October 25, 2018
What You Need to Know about President Trump Cutting Down on Foreign Freeloading
“When foreign governments extort unreasonably low prices from U.S. drug makers, Americans have to pay more to subsidize the enormous cost of research and development. . . . It’s unfair and it’s ridiculous, and it’s not going to happen any longer.” — President Donald J. Trump
The President is proposing a new Medicare model, the International Pricing Index (IPI) model, that fulfills his promise to bring down drug prices and cut down on foreign freeriding.
- On average, Medicare currently pays 180 percent of what other wealthy countries pay for the most costly physician-administered drugs.
- The current system lets other countries reap the benefits of American pharmaceutical investment and innovation, while the costs fall on American patients and taxpayers.
The IPI model will ensure that American patients get a more fair deal on the discounts drug companies voluntarily give to other countries, saving patients and the Medicare program billions.
- Here is how the model will work:
- Today’s system: Medicare sets payments for physician-administered drugs at the average sales price in the U.S. market—plus a price-based add-on fee.
- New model: Medicare sets the payment for these drugs at a Target Price, based on the discounts drug companies give other countries.
- With the model fully implemented, total payment for these drugs will drop by 30 percent.
- The Target Price is 126 percent of the average price other countries pay for the drug.
- The model incorporates a new, larger add-on fee for hospitals and doctors that is independent of prices.
- The model would be phased in over five years, with overall savings for American taxpayers and patients projected to total $17.2 billion, with out-of-pocket savings potentially totaling $3.4 billion.
- The model would begin in 50 percent of the country, with the opportunity to scale up over time.
- Medicare beneficiaries not covered by the model may also see drug costs go down, because the average price used to calculate traditional Medicare reimbursement will drop.
This model delivers on the President’s promise to lower drug prices—without any restrictions on patient access.
- We propose no changes to the Medicare benefit, just more discounts from drug companies.
- The Trump Administration will only pursue drug pricing solutions that will protect the incentives for inventing new cures and protect patient access.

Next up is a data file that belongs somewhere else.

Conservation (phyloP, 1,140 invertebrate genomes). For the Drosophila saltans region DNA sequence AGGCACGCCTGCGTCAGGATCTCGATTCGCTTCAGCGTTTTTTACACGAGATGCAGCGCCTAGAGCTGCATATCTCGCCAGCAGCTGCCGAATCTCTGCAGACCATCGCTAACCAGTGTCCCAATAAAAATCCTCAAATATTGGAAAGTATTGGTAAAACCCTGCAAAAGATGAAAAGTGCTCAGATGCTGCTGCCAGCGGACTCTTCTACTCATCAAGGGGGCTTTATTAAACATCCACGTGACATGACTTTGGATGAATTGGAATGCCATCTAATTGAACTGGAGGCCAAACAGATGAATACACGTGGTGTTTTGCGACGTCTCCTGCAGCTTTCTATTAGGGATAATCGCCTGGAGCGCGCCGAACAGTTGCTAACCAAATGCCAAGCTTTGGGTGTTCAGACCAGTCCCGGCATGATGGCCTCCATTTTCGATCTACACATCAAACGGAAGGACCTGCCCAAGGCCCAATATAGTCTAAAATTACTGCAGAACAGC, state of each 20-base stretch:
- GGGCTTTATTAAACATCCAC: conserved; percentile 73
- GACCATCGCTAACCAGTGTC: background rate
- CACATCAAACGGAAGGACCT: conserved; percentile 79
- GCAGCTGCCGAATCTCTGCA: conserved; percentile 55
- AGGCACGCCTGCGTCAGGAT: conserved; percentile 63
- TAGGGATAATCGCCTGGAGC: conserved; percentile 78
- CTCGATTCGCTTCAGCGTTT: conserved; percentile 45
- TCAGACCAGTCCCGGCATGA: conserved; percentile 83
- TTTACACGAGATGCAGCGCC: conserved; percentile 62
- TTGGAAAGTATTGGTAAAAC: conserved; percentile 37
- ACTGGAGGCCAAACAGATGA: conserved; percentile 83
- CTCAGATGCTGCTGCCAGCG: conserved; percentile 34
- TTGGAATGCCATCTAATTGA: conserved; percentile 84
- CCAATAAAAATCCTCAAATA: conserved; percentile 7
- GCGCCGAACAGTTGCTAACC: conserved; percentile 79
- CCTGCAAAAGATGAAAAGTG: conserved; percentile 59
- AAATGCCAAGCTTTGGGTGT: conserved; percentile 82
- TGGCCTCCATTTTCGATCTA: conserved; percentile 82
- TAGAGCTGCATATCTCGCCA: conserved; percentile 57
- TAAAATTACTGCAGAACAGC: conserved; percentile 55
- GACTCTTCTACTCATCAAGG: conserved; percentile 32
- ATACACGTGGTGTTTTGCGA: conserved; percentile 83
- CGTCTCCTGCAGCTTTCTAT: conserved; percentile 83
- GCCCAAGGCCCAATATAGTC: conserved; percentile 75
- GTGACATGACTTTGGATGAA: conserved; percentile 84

- This free-market approach seeks the same type of discounts that drug makers already voluntarily negotiate with economically-similar countries.
The proposal would keep compensation for doctors steady, while ending a perverse incentive where they are paid more for prescribing the most expensive drugs.
- Today, doctors and hospitals’ add-on fee is calculated as a percentage share of the drug’s price, so the provider’s revenue increases when the price of the drug rises.
- This proposal would hold compensation steady while removing perverse incentives that drive increased cost.
What the IPI Model Means for Americans
American Patients will see lower drug prices in Medicare, lower cost-sharing for those drugs, and a more secure Medicare program.
- A senior who receives an eye medicine that currently costs Medicare $1,800 a month but other countries just $300, would see their co-insurance drop from $4,400 a year to $900 a year after full implementation of the proposal.
- Some Medicare beneficiaries use a drug to fight infection that currently costs Medicare $4,700 every time they receive chemotherapy. On average it costs other countries $1,100. These beneficiaries would see their co-insurance drop from over $900 every time they use the drug to under $300 after full implementation of the proposal.
American Doctors will receive steady or higher compensation from the Medicare program, and no longer have a perverse incentive to prescribe drugs with higher prices. Doctors will also be able to get out of the business of bearing the risk of buying and billing for drugs.
- Doctors are currently paid a 4.3 percent add-on fee for drugs due to budget sequestration. This would be increased, and then held as a constant fee, independent of prices.
American Hospitals will be able to get out of the business of buying and billing for drugs, freeing up capital and attention to invest in patient care.
American Drug Distributors and Wholesalers will have new business opportunities to negotiate with drug companies and offer doctors and hospitals a wide range of convenient options.
American and Foreign Drug Companies will have to reform their business models. However, the impact to their revenue would not be enough to substantially reduce current levels of research and development, and their impact would be reduced if foreign prices were more in line with U.S. prices.